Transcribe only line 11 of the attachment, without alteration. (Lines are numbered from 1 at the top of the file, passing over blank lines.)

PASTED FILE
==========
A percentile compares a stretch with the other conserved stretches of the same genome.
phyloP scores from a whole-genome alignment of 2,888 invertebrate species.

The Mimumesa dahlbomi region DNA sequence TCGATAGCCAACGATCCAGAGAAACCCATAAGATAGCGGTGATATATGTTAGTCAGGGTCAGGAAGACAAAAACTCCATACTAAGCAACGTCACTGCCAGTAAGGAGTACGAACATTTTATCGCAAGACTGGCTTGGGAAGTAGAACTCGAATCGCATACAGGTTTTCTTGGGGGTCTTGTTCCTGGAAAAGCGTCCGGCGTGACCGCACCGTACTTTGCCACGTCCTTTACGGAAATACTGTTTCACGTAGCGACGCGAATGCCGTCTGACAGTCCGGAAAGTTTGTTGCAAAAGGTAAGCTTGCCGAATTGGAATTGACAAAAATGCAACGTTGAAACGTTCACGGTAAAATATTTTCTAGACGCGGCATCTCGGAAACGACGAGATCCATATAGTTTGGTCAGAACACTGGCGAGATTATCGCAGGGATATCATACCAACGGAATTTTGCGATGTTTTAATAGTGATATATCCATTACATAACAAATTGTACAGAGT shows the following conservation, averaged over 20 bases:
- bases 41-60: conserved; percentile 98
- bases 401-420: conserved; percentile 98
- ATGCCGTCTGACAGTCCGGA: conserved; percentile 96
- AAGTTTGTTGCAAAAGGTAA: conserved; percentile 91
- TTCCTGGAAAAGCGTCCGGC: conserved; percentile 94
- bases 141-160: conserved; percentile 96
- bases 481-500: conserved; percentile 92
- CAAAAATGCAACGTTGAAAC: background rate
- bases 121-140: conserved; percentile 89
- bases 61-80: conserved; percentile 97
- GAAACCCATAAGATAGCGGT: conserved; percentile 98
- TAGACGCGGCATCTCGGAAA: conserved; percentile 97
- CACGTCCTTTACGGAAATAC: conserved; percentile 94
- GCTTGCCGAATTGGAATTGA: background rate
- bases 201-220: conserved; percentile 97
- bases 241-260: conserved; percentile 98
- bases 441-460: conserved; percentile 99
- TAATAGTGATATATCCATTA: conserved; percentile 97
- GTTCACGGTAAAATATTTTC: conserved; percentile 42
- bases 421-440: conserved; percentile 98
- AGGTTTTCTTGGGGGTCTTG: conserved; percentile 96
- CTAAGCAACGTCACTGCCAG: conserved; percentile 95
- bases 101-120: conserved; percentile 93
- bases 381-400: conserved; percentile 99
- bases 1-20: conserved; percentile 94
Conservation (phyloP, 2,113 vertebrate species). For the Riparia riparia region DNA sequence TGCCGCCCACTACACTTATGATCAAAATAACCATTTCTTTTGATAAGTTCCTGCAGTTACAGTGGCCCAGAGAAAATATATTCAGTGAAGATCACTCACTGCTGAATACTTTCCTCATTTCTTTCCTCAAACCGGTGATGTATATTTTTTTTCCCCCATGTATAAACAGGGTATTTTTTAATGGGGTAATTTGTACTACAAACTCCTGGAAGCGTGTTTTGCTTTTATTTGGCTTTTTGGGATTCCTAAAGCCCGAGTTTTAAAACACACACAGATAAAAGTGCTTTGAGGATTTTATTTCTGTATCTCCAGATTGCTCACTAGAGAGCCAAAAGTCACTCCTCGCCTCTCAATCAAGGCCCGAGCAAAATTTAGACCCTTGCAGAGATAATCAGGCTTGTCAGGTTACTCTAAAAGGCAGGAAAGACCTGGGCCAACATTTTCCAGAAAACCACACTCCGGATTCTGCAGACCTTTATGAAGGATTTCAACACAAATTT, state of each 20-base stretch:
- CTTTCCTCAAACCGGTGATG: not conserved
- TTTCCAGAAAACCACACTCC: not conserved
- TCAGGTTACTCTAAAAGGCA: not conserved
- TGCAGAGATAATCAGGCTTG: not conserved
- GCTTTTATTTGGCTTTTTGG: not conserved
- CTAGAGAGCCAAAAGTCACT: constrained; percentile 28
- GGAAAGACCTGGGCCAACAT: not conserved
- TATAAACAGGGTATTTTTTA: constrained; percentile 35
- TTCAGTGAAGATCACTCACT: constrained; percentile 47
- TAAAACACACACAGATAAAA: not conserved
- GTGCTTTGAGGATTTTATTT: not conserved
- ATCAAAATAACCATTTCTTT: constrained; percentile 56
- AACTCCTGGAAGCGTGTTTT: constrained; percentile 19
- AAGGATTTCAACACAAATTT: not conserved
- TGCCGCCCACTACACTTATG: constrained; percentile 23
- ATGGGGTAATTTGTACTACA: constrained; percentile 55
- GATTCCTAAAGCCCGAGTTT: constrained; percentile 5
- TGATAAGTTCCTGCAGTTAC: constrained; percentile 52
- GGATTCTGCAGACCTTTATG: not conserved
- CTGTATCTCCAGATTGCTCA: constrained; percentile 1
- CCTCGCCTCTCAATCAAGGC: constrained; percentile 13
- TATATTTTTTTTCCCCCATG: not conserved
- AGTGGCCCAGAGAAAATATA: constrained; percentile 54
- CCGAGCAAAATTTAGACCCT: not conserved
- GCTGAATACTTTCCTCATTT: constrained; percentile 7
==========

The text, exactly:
- CAAAAATGCAACGTTGAAAC: background rate